Mauritania’s Muslim Brotherhood Backs Ould Hanena
Mauritania’s Moderate Reformists (Muslim Brotherhood) declared their support to the presidential candidate, Saleh Ould Hanena, the head of the Mauritanian Party for Union and Change (Hatem) in his presidential bid for the next elections.
Ould Hanena is considered one of the most prominent opposition figures during the era of the ousted president Maaouiya Ould Taya, as he led some coup attempts against the previous regime.
Mohamed Jemil Ould Mansour, the coordinator of the movement of Moderate Reformists, said that the reformists declared their support to Ould Hanena due to his struggle which considerably contributed to toppling the previous regime, and his many patriotic stances, including his rejection of the widespread corruption in the country and “the rejected ties with Israel”, and his preaching for freedom, support of human rights, and his calling for improving living conditions of the poor in the Mauritanian society .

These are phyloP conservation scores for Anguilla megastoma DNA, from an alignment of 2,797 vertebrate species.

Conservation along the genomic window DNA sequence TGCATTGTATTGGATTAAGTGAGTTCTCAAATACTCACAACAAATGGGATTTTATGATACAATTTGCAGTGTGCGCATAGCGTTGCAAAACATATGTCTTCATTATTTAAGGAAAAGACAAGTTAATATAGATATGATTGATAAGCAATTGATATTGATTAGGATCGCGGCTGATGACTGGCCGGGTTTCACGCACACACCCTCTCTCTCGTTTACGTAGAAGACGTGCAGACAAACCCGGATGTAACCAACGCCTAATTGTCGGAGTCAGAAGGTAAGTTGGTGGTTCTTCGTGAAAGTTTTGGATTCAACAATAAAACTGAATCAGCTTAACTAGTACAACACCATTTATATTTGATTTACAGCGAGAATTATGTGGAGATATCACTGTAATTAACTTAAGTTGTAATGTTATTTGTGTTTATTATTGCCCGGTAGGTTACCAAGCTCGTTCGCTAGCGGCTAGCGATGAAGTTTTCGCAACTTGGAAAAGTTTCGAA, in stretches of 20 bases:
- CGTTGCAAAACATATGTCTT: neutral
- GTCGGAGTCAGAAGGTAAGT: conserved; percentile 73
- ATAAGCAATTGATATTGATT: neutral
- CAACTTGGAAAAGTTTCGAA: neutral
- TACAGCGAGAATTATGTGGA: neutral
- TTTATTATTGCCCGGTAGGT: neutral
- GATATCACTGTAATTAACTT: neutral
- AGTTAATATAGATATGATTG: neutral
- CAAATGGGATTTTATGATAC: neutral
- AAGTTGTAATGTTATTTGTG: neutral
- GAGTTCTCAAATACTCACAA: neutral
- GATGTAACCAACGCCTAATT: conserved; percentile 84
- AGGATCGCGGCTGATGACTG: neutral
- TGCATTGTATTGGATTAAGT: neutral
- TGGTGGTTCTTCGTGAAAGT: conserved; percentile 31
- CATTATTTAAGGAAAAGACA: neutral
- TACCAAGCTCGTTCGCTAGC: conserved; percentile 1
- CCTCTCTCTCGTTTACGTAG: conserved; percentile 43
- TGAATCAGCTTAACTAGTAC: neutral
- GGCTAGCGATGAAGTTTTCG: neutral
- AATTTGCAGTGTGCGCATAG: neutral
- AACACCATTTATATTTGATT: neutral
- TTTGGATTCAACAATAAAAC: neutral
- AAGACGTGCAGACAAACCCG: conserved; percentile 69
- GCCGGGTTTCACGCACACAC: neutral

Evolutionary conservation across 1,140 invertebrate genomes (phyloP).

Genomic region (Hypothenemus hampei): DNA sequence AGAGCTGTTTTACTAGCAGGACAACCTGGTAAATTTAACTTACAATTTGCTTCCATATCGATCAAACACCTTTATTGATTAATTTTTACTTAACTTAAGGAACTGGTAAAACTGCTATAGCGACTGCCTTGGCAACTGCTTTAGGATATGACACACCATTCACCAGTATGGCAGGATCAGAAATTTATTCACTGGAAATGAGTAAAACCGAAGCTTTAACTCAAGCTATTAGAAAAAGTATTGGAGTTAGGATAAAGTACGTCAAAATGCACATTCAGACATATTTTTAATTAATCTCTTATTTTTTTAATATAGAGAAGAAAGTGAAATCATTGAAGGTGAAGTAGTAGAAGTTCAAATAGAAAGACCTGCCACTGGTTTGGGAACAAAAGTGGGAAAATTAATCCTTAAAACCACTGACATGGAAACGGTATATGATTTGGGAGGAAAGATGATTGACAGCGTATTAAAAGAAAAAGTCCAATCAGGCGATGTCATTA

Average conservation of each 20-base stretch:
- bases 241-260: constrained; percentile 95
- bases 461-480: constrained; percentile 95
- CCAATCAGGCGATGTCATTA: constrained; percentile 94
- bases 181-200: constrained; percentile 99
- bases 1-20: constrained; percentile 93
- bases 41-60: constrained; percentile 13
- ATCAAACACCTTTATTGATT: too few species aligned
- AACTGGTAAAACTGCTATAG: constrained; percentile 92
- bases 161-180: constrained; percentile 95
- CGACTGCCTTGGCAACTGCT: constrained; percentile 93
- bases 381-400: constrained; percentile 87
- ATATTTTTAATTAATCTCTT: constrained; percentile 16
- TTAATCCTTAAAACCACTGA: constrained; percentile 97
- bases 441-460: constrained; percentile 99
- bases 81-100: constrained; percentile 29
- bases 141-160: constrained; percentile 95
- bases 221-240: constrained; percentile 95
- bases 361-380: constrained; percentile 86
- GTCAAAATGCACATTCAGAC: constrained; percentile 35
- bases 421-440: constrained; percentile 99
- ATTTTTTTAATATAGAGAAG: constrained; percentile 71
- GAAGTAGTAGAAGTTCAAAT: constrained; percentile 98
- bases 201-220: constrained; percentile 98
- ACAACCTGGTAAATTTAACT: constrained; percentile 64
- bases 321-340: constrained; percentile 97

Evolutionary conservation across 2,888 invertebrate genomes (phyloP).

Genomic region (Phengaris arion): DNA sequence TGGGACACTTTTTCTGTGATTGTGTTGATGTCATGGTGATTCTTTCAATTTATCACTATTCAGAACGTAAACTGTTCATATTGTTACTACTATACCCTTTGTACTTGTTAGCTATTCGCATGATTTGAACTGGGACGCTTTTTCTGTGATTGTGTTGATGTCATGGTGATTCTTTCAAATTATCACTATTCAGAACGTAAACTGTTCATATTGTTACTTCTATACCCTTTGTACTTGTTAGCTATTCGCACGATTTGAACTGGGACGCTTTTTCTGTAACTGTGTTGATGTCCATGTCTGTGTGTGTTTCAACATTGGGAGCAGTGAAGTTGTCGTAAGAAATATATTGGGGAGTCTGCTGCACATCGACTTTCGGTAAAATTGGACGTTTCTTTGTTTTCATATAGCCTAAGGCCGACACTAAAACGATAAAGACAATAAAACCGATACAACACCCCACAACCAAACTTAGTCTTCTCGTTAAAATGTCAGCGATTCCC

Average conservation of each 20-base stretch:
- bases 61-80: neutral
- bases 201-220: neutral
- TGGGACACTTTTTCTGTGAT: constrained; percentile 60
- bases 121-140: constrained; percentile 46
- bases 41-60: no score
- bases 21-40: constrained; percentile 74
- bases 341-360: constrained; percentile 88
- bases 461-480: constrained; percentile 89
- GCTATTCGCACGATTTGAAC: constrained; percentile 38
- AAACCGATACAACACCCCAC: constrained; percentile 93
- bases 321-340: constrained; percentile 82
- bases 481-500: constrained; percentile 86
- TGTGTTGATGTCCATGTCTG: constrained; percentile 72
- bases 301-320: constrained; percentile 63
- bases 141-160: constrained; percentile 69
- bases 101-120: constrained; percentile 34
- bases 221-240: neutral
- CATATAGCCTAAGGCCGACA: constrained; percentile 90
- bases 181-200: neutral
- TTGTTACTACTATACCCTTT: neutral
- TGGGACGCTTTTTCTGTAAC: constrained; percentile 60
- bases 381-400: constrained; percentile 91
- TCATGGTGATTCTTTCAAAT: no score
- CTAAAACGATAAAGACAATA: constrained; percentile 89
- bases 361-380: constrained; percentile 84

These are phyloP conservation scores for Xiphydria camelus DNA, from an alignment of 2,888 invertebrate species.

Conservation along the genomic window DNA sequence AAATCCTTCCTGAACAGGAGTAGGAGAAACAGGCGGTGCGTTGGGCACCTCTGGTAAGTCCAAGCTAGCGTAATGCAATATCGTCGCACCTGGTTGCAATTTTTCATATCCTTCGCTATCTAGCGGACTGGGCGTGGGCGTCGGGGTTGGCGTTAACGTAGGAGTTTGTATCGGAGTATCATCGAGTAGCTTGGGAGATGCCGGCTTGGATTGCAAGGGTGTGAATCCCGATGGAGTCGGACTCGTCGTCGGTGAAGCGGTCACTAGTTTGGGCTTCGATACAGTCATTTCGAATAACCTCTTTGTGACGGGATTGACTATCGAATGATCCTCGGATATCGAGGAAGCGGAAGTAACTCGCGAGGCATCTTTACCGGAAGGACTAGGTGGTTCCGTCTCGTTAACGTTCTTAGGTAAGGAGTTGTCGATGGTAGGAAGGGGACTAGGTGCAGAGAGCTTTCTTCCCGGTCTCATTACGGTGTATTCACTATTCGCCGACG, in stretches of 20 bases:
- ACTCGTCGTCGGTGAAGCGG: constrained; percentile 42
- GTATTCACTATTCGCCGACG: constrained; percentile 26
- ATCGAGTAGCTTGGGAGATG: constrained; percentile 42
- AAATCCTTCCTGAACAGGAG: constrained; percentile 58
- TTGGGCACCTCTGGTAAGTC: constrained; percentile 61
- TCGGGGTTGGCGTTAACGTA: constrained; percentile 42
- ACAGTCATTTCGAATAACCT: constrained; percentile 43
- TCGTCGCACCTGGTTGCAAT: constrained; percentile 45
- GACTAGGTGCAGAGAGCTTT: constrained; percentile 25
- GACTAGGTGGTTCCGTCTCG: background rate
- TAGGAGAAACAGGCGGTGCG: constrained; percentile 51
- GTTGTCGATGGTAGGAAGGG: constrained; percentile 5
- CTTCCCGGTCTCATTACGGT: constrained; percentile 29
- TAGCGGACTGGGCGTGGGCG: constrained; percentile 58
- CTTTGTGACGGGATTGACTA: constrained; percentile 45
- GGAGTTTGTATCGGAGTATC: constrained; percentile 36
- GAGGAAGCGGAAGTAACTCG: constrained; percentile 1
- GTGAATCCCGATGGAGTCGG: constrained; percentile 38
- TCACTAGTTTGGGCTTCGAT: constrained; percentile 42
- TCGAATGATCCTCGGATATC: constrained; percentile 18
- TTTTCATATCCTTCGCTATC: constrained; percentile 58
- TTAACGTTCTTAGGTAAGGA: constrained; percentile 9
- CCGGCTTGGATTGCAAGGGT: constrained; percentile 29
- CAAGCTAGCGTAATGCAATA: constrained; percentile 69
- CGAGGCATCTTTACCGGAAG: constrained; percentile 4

Ould Mansour pointed out that Ould Hanena vowed also to stick to the option of change and reform, and to back any candidate calling for change and the reform in the country in case Ould Hanena doesn’t win a second round (run-off) in the presidential race .
Regarding the movement’s support to Ould Hanena, although he participated in previous coups, Ould Mansour said “The Islamic movement rejects use of force, but it understands that it was used to for liberation” confirming that the reformists’ decision was taken in a democratic way, after wide internal consultations and after reading the candidacy manifestoes of all candidates .
It is worth mentioning that the moderate reformists backed during the 2003 presidential elections the former president Mohamed Khona Ould Haidalla; Ould Haidalla won more than 18 % votes in these elections .
The moderate reformists achieved good results in 2006 Legislative and Municipal elections; however, Ould Mansour confirmed that the regulations organizing the election process hindered the reformists from garnering more seats; the reformists directed sharp criticisms against the Mauritanian junta due to some of its measures that negatively affect the democratic reform process although the Junta vowed to make democratic reforms after the coup that toppled the autocratic rule of Ould Taya in August 2005.
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